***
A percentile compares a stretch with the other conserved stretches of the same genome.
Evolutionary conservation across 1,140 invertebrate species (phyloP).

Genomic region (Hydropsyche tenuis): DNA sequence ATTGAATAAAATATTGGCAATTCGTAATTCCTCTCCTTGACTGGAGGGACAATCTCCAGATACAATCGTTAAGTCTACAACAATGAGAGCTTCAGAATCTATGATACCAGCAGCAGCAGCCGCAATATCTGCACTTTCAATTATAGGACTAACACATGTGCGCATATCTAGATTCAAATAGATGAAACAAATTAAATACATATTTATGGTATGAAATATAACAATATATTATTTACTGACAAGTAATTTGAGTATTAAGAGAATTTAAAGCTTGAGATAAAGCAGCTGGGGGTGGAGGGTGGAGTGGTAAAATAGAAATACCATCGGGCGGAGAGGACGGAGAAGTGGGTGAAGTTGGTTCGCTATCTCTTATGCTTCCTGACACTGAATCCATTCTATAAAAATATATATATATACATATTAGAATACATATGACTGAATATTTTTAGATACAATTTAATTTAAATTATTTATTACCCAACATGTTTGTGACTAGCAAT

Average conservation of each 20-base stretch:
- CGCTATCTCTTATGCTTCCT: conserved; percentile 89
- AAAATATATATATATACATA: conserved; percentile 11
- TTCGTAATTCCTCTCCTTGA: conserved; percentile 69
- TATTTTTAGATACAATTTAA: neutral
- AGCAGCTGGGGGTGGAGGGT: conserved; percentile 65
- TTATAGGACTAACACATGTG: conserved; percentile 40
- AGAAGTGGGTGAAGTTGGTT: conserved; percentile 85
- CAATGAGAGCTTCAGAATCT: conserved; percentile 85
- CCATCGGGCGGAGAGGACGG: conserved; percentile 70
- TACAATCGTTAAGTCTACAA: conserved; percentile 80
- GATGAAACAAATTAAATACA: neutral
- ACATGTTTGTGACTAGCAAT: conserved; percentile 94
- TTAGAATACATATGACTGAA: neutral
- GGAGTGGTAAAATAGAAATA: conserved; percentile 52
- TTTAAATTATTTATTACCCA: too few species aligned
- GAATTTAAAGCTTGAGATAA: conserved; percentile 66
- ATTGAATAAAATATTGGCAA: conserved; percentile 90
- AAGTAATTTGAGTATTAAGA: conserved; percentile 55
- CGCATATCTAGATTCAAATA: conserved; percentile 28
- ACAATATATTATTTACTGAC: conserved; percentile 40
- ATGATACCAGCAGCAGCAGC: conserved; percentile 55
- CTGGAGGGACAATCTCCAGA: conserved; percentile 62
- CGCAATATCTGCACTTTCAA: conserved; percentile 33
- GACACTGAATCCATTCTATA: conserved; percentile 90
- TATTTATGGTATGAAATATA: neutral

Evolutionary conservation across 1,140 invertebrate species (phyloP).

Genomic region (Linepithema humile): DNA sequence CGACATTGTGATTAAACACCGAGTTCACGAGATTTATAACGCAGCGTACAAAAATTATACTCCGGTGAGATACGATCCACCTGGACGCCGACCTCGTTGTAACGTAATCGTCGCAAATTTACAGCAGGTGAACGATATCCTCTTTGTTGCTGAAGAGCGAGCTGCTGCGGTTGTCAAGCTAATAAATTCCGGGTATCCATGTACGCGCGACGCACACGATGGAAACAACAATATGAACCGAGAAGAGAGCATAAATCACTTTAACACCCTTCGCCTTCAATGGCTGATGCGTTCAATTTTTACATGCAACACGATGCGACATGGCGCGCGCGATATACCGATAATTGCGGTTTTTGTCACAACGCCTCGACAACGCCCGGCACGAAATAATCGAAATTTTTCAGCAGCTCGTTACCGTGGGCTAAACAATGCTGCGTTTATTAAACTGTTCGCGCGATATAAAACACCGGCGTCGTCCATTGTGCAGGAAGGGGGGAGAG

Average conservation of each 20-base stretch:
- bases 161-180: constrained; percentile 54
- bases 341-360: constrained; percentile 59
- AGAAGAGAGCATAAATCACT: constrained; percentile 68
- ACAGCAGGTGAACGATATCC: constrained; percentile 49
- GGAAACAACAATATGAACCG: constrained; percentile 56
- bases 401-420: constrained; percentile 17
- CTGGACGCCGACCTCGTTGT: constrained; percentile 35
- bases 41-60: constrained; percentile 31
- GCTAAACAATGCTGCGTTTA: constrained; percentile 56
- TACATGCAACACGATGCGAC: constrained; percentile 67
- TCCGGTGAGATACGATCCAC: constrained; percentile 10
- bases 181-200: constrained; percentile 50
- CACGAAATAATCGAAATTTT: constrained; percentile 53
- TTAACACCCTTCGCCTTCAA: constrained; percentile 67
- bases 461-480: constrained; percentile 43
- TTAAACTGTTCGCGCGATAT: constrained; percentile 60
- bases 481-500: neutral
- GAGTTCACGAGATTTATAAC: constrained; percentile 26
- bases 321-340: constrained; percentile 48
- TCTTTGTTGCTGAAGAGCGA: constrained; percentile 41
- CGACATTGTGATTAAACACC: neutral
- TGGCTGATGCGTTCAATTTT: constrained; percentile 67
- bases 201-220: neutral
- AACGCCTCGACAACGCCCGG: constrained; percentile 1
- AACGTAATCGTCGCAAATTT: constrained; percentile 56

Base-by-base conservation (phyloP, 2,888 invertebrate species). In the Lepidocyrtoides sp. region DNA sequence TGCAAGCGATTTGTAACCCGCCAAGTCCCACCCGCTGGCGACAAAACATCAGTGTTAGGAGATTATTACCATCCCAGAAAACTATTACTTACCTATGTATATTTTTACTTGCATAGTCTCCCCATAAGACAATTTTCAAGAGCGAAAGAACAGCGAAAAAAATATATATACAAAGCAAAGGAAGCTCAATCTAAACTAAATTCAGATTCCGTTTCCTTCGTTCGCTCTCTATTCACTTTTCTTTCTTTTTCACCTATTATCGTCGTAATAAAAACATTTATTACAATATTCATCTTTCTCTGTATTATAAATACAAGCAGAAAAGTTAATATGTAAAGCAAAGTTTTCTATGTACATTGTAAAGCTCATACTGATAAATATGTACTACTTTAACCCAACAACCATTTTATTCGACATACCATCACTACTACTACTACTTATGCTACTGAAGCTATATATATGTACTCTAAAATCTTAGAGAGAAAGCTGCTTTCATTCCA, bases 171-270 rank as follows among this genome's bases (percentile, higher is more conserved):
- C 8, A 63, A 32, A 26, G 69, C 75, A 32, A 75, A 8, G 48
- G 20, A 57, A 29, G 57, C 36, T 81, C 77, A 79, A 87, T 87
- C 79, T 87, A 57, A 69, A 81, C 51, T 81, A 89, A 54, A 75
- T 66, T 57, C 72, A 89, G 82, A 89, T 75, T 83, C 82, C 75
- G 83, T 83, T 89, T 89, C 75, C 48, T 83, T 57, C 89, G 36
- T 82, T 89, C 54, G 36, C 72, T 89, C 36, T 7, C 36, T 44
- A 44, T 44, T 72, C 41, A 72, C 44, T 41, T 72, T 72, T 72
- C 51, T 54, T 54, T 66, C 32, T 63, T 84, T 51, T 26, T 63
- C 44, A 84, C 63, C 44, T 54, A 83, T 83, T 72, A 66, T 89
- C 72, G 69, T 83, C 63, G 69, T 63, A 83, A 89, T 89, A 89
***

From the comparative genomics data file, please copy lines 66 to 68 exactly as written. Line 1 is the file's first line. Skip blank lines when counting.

- C 51, T 54, T 54, T 66, C 32, T 63, T 84, T 51, T 26, T 63
- C 44, A 84, C 63, C 44, T 54, A 83, T 83, T 72, A 66, T 89
- C 72, G 69, T 83, C 63, G 69, T 63, A 83, A 89, T 89, A 89